Baudin's and Carnaby's Cockatoos are listed as endangered, and the Forest Red-tailed Black Cockatoo as threatened. All have suffered a substantial loss of habitat and a decline in numbers. Baudin's Cockatoo faces the paradox of being listed as endangered and declared as an agricultural pest to commercial orchards which is a challenging plight indeed.
Join Ron Johnstone as he examines the causes of this decline and how the conservation of Baudin's Cockatoo in particular provides us with a great challenge for the future. This lecture was recorded at the WA Museum – Albany on 24 June 2010.
Tree hollows = a place to Nest.....
No hollows = no nesting = no birds....
it is that simple.
Currently there is competition with hollows (other bird species, other Black Cockatoos and feral bees) so breeding is reducing. If you have a place where Cockatoos come to breed installing an artificial nest hollow can be a wonderful contribution to their continued survival.
This video is not based in WA (and therefor shows a different subspecies), however it does show that magic of Red Tail Black Cockatoos and the joy of a fledglings first flight.
You can also hear the distinct sound that the juveniles make (in all Red Tail Black Cockatoos), so if you see a local flock and hear this sound you will know there is a young one amongst them, enjoy....
You can Donate to Bird life Australia or Kaarakin Black Cockatoo Conservation Center - which also has a lot of helpful information or the Perth Zoo which also treats many injured Cockatoos.
We will also be donating 10% or more from all photography sold to these places.
You can also join Bird life Australia to get more involved and stay in the loop and also Kaarakin has gifts you can purchase and wonderful private tours you can do to get close up and personal.
The different types of Black Cockatoos, their location, habitat, protecting & growing their bush, adaption, re-vegetation, watering holes needs, nesting hollows/boxes, what to do with an injured animal (also shown on this page), why to record sighting etc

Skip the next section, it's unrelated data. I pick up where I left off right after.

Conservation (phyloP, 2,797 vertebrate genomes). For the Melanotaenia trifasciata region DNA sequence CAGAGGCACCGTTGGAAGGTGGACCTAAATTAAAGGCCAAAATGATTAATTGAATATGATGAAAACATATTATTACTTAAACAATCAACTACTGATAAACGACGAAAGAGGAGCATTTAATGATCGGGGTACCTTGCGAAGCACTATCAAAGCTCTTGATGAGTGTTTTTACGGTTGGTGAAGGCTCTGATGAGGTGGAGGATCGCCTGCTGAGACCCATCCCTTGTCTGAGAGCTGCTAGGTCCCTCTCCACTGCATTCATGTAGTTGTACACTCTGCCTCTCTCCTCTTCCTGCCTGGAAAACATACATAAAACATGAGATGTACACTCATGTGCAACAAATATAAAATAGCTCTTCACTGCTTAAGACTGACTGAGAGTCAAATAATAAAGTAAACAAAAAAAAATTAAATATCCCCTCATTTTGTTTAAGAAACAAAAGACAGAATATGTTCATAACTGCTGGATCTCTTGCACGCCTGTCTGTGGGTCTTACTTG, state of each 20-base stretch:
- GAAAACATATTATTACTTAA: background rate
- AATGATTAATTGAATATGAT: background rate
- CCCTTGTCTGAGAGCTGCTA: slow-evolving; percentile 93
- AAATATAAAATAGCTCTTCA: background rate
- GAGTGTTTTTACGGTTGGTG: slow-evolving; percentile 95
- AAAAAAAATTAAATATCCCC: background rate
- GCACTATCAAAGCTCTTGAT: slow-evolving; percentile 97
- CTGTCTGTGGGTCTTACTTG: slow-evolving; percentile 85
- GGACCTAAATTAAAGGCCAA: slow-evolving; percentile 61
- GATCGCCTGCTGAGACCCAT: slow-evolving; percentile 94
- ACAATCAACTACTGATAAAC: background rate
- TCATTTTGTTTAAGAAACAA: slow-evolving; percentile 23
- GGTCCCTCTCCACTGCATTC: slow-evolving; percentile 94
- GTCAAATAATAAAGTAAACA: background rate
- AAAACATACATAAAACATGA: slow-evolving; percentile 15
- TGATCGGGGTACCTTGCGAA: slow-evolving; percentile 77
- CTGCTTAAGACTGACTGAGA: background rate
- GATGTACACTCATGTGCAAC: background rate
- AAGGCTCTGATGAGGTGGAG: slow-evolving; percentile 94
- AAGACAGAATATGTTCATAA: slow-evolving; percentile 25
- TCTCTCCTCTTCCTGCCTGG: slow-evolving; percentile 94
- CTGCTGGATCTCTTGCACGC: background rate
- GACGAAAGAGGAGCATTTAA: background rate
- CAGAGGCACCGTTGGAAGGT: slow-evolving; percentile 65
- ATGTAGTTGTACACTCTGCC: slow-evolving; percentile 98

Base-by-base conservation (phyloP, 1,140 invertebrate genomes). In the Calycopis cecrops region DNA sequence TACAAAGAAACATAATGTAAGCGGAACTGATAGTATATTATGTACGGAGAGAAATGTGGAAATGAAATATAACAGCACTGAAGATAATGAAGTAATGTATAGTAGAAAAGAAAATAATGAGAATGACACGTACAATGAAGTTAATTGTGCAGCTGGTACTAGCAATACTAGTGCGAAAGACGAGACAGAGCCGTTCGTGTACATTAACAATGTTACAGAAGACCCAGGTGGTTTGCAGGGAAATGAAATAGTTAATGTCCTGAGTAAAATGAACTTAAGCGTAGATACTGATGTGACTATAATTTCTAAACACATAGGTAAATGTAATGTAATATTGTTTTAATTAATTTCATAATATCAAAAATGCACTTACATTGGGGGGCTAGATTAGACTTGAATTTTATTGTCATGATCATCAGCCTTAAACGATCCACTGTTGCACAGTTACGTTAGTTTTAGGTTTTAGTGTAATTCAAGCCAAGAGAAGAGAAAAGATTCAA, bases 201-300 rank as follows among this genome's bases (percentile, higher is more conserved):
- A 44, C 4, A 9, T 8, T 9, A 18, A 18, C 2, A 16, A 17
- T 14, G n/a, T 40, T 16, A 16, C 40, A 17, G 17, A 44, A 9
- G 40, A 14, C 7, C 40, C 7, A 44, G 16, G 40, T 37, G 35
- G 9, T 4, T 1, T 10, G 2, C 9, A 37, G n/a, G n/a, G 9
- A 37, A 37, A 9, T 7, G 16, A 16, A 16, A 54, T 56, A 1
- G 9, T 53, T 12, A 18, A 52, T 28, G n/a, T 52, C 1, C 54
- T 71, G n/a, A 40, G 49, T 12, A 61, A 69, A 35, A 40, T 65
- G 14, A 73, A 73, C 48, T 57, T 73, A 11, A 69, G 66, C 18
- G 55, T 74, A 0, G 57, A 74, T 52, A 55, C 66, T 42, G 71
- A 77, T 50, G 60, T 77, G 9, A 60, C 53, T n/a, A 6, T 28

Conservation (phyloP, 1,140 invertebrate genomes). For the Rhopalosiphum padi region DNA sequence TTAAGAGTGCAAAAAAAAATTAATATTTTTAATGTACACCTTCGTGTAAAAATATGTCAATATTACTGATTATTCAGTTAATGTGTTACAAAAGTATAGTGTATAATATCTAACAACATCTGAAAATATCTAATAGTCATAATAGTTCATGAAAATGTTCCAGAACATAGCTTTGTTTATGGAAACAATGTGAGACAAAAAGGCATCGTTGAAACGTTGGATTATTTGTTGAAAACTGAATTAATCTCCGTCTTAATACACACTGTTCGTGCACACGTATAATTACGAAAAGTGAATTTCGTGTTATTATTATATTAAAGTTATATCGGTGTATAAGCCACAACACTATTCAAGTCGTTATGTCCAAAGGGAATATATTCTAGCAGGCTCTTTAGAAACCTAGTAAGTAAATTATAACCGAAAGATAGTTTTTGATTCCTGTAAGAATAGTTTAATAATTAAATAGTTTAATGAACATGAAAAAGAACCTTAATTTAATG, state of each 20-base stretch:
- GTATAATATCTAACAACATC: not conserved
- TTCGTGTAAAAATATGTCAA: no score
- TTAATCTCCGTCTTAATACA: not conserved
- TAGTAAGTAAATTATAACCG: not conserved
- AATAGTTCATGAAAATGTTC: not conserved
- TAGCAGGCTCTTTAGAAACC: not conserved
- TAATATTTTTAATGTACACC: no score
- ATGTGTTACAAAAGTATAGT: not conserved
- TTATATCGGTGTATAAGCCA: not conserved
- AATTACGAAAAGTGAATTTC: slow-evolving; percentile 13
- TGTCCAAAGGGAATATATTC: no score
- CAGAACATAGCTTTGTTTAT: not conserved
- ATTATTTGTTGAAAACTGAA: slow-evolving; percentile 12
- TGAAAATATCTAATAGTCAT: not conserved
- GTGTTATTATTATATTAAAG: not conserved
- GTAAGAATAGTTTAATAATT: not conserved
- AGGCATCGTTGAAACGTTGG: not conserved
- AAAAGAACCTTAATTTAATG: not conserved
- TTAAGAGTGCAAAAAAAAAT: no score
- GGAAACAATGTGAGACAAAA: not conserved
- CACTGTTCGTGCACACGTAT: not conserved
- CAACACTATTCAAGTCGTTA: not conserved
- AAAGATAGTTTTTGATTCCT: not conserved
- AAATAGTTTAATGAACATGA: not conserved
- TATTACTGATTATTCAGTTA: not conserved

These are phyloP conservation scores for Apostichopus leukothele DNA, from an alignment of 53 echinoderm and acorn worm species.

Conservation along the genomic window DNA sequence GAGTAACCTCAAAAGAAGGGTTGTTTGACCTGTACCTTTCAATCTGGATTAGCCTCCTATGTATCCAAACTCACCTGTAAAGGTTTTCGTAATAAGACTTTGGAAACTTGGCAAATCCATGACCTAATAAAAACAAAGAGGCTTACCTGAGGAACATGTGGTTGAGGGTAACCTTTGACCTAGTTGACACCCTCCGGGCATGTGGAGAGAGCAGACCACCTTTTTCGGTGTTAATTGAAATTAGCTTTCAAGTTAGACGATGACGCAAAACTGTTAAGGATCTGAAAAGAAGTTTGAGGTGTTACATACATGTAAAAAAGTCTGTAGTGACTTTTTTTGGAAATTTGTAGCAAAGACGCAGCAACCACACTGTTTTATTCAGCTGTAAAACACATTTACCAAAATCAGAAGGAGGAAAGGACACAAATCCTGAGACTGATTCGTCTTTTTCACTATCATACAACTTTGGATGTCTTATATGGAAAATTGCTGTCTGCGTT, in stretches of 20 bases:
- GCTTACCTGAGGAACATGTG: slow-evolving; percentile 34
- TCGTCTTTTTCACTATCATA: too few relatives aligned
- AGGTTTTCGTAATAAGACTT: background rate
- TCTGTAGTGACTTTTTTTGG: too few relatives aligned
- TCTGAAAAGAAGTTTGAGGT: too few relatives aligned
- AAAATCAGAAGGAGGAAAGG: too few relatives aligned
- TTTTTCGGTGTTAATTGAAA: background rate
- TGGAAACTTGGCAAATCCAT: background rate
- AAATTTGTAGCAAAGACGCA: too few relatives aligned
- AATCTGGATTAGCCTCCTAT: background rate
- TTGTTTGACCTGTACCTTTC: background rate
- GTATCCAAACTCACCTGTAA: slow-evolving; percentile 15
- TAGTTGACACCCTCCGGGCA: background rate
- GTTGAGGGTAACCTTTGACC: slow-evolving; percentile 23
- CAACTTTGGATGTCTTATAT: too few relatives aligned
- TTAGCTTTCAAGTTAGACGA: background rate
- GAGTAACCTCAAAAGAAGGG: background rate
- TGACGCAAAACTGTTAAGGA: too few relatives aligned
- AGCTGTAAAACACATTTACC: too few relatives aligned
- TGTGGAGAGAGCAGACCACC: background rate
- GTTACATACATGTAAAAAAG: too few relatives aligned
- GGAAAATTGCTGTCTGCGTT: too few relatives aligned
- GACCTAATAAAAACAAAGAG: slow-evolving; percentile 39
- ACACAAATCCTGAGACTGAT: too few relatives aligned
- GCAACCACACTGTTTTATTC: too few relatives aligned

Black cockatoos, belonging to the Calyptorhynchus genus, are large, black-feathered cockatoos that have loud, distinctive calls and are most often observed flying and feeding in small to large flocks. There are three threatened species of black cockatoo that are found in Western Australia:
Refer to NatureMap for information regarding the distributions of these species and download the following information sheets for further details about identification, habitat, biology and behaviour and management:
Carnaby’s cockatoo Calyptorhynchus latirostris, Baudin’s cockatoo Calyptorhynchus baudinii and the forest red-tailed black cockatoo Calyptorhynchus banksii naso are threatened species under State and Commonwealth legislation. In Western Australia, Carnaby’s cockatoo and Baudin’s cockatoo are listed as Endangered fauna, and the forest red-tailed black cockatoo is listed as Vulnerable fauna under the Biodiversity Conservation Act 2016. Nationally they have the same listing categories (Endangered for Carnaby’s cockatoo and Baudin’s cockatoo, and Vulnerable for forest red-tailed black cockatoo) under the Commonwealth Environment Protection and Biodiversity Conservation Act 1999.
If you suspect black cockatoos are being harmed or captured, or find an injured or dead cockatoo, call the 24-hour Wildcare Helpline on (08) 9474 9055.